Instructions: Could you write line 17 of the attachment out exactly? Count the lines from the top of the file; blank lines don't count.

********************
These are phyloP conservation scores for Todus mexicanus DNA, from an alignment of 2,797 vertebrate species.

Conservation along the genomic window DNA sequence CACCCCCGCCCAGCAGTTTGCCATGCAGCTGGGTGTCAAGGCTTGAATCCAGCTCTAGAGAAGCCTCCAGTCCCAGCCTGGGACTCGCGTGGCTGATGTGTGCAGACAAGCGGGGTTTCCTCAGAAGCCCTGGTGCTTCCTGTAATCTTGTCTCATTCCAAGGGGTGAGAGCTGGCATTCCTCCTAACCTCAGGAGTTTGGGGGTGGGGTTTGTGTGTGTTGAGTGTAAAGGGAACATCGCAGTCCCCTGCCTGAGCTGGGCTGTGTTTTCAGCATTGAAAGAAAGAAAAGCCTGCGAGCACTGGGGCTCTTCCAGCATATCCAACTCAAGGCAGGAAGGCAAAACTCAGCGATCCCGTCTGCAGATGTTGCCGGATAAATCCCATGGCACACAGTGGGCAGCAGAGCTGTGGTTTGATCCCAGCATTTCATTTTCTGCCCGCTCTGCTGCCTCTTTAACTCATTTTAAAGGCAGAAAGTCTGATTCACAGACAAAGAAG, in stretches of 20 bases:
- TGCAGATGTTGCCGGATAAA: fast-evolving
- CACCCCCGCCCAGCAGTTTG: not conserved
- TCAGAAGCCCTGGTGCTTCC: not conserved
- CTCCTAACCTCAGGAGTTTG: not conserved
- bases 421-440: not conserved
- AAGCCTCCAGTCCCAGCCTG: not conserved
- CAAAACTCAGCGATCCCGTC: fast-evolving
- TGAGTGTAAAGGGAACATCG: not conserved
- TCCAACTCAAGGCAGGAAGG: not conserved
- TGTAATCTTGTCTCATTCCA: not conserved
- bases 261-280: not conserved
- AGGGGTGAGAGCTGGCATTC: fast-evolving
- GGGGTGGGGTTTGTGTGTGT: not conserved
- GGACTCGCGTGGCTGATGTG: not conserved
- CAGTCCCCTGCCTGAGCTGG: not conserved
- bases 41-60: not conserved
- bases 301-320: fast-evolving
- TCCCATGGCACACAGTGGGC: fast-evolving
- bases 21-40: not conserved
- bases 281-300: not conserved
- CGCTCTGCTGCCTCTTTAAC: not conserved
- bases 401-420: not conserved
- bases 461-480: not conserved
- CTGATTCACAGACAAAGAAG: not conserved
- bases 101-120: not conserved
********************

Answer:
- CAGTCCCCTGCCTGAGCTGG: not conserved